The fire of revival in Antioch (Acts 11 and onward) produced flames of passion, which set the multitudes ablaze for Christ. It produced flames of fellowship, which burned a deep love for each other into their midst. But it also created flames of evangelism, as Antioch’s first church gave itself to the advance of the gospel. They experienced what German theologian Emil Brunner said: “The church exists by mission like fire exists by burning.”
The purpose of fire is to set something else on fire. The conflagration in Antioch set off many other fires throughout the land, which spread worldwide over the next 20 centuries. The Antioch revival ignited missionary zeal in three ways.
1. Antioch became a hotbed of daily evangelism.
This is a key test of any revival: Are people coming to Christ? Acts 11:21 says that “a great number of people believed and turned to the Lord.” In fact, the response was so extraordinary that the Jerusalem elders sent Barnabas down to check it out. No doubt about it, Antioch appeared to be a fulfillment of the Joel 2 promise quoted in Peter’s Pentecost sermon: new believers had become “prophets” who were telling the good news of Christ. In fact, as we learned in an earlier column, they were called “Christians” by Antioch’s citizens, who saw them as people who made Christ the issue every moment, everywhere they went. “Are you with Christ or against Him?” they asked. Multitudes replied, “We are His!” It was a continuous series of combustions!
During the First Great Awakening, the Puritans called anyone who preached Christ a “Chariot of the Spirit.” In Antioch, they might have been called “Chariots of Fire.” Through the faithful daily witness of disciples who were ablaze for the lost, the Holy Spirit rode into the enemy camp and captured fresh fuel for His fire.
2. Antioch became a company of world Christians.
Essentially, world Christians wrap their daily walk with Christ around His global cause. They integrate missionary vision and action into every other dimension of discipleship. They go deeper to go further and vice versa. They assemble to send and gather to scatter.
For Antioch Christians, the horizons were nothing less than the ends of the earth. This was evident in their response to world famine (Acts 11), in sending out their own missionaries (Acts 13), and in the churchwide consultation they convened in Jerusalem (Acts 15), which resulted in more effective outreach to the Gentiles.
Where did this global perspective come from? It certainly helped that Antioch was a virtual microcosm of peoples from throughout the known world. But even more influential must have been the “Christology” brought to them by Paul during his year of teaching there. Paul poured into them what I call “superspective.” It’s the vision of Christ he paints in passages like Colossians 1, Ephesians 1, Philippians 2, and Romans 5. Paul spent every waking moment galvanizing Antioch around a Christ who, by His very nature and position in the universe, demanded that passion for Him be translated into a heart for all peoples.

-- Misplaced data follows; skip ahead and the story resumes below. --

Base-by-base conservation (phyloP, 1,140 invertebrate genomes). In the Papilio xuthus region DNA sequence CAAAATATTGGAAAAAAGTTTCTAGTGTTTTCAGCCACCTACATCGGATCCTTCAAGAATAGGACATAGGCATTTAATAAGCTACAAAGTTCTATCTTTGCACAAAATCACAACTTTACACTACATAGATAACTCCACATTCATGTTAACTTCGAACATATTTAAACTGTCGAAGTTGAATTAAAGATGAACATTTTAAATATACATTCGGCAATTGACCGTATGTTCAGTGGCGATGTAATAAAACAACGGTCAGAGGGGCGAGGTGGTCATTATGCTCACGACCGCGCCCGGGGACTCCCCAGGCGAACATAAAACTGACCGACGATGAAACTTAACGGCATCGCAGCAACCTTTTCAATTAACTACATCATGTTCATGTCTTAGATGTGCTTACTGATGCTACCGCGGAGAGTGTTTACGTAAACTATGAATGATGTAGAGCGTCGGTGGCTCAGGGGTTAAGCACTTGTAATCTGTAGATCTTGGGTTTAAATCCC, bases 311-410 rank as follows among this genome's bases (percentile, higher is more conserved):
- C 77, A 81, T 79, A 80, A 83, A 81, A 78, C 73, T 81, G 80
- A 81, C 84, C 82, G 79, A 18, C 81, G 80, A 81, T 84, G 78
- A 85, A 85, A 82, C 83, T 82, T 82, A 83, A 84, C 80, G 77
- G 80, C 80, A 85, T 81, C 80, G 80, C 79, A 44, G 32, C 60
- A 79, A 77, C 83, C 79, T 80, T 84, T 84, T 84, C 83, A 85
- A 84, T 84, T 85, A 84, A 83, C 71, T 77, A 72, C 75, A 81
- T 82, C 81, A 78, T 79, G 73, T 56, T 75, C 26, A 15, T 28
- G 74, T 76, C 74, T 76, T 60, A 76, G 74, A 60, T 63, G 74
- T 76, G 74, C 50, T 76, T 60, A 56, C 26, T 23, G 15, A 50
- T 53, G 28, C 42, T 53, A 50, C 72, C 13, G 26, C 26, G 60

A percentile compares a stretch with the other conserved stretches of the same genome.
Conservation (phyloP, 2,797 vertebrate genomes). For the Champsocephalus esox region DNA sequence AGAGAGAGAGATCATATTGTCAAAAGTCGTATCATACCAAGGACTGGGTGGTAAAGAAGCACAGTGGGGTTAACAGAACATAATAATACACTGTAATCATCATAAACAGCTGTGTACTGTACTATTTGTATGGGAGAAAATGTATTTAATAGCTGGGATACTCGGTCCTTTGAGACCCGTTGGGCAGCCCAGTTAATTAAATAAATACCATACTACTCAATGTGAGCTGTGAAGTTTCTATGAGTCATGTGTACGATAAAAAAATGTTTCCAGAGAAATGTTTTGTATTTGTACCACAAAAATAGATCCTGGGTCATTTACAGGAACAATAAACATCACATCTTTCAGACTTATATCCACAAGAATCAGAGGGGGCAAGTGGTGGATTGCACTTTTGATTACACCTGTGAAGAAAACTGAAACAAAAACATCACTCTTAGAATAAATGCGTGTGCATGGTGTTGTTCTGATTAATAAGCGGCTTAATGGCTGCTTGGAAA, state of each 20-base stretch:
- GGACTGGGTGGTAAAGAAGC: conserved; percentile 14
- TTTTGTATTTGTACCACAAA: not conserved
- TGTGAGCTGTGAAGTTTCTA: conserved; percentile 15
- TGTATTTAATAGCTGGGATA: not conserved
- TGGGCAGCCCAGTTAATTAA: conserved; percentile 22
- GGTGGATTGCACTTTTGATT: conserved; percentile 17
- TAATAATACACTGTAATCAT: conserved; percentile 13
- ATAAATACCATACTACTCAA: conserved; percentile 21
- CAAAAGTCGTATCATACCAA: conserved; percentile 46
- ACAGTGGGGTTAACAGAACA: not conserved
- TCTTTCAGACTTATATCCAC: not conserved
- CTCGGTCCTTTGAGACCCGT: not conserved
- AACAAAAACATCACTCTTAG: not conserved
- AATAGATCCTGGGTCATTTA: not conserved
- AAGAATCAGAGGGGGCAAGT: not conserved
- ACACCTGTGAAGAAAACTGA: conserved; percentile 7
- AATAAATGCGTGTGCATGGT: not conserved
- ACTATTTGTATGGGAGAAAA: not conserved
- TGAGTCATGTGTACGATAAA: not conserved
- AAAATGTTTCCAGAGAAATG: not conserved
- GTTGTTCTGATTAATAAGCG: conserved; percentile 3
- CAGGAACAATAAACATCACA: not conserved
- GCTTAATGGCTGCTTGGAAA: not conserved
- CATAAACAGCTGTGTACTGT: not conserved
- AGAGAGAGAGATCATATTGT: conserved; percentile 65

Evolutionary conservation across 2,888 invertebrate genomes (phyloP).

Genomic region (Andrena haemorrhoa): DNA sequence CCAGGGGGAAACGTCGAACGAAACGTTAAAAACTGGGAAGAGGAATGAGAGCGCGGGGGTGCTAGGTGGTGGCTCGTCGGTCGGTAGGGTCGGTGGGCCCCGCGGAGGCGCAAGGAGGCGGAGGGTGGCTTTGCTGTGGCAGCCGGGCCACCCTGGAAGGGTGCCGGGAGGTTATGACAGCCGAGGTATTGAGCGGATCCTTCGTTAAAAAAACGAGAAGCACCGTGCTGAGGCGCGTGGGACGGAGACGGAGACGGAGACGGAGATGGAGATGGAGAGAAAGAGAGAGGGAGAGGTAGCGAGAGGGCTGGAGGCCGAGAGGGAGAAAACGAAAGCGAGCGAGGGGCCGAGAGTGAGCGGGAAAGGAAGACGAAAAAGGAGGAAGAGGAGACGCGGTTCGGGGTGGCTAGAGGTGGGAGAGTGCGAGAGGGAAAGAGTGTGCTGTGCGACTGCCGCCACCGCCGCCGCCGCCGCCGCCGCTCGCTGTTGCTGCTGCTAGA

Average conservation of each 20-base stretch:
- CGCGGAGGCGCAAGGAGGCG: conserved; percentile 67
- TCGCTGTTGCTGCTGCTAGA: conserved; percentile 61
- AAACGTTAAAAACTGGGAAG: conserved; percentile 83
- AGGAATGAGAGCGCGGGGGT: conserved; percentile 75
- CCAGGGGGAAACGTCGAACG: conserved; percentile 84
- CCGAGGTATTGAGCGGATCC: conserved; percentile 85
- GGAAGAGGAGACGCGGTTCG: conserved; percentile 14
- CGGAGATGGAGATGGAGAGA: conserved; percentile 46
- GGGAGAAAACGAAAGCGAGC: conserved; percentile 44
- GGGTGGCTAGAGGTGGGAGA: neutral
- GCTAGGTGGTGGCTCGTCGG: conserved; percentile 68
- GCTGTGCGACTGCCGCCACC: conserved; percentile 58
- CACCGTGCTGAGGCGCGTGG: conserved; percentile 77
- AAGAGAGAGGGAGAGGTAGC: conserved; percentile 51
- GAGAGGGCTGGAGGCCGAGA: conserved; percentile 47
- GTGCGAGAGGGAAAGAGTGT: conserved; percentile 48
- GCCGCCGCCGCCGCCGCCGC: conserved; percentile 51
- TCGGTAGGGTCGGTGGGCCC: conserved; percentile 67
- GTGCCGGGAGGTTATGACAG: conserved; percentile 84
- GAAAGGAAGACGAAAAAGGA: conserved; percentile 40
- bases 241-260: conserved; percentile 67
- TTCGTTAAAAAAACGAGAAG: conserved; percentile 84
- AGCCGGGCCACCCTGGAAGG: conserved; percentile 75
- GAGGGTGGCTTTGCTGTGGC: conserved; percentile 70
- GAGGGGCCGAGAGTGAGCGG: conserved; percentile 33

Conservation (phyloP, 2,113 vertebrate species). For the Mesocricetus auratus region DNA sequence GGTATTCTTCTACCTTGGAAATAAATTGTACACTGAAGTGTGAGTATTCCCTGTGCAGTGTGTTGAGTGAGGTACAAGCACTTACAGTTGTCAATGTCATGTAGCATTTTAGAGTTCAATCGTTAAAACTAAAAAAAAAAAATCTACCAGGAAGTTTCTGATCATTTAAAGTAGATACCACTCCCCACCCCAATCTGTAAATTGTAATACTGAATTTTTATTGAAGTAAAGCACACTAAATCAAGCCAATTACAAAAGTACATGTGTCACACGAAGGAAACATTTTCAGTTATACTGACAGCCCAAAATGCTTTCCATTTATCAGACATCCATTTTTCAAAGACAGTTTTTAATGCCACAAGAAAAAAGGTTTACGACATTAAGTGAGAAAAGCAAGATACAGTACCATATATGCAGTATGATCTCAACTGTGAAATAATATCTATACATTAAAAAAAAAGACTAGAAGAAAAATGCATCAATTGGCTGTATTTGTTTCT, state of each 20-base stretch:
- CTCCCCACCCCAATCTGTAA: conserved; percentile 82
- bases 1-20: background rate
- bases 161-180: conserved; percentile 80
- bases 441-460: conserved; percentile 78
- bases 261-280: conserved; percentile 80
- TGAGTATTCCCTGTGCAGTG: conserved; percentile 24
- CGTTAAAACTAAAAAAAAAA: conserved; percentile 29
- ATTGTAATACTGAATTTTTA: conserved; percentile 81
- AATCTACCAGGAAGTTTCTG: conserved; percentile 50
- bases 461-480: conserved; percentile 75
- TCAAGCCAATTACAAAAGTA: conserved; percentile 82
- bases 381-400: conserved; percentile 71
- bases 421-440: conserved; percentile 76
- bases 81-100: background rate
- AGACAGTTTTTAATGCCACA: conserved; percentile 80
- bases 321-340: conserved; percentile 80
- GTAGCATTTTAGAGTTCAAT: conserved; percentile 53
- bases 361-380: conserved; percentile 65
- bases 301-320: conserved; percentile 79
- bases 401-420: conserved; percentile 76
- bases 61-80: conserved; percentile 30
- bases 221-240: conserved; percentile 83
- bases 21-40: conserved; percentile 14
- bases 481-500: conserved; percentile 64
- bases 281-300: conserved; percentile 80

3. Antioch became a “dreamworks” for outreach.
” Dreamworks” is a word I chose carefully It’s the name of the $3 billion film company founded by Steven Spielberg. Spielberg wanted a studio that would allow him to create films that others might never dare to dream. That was the perspective of the Antioch church leaders in Acts 13 as they fasted and focused on God: expecting the impossible. Out of their united prayer, God unleashed dreams for the nations that eventually made Antioch a base of operations for Paul’s (and others’) missionary journeys. Those who were sent out from Antioch were perceived by the body of Christ as extensions of its life together, as fulfillments of its missionary dreams. Even when the disagreement between Paul and Barnabas occurred (Acts 15), revival fire kept everyone looking outwardly at the nations, not inwardly at the strife.
The Hope for Missionary Zeal
Lack of missionary zeal is one of the surest signs that a life, a congregation, or a generation is in need of a reawakening to Christ. That’s why the hope for missionary zeal should occupy a central place in our prayers for revival. As John Wesley used to ask his circuit preachers, “Who of you is really alive to Christ, so as to carry fire with him wherever he goes?”
What if we just started with, say, “Antioch Assemblies,” held once a month in our churches for two hours. During the first hour, participants could be invited to testify where evangelism had taken them during the month or how they were developing as world Christians or what dreams they were getting for local or global outreach. The second hour could be spent praying that God would intensify the work of the Spirit to enflame the church in these areas.
How much closer might this bring us to the Antioch experience? How much more might it make us ablaze for the nations?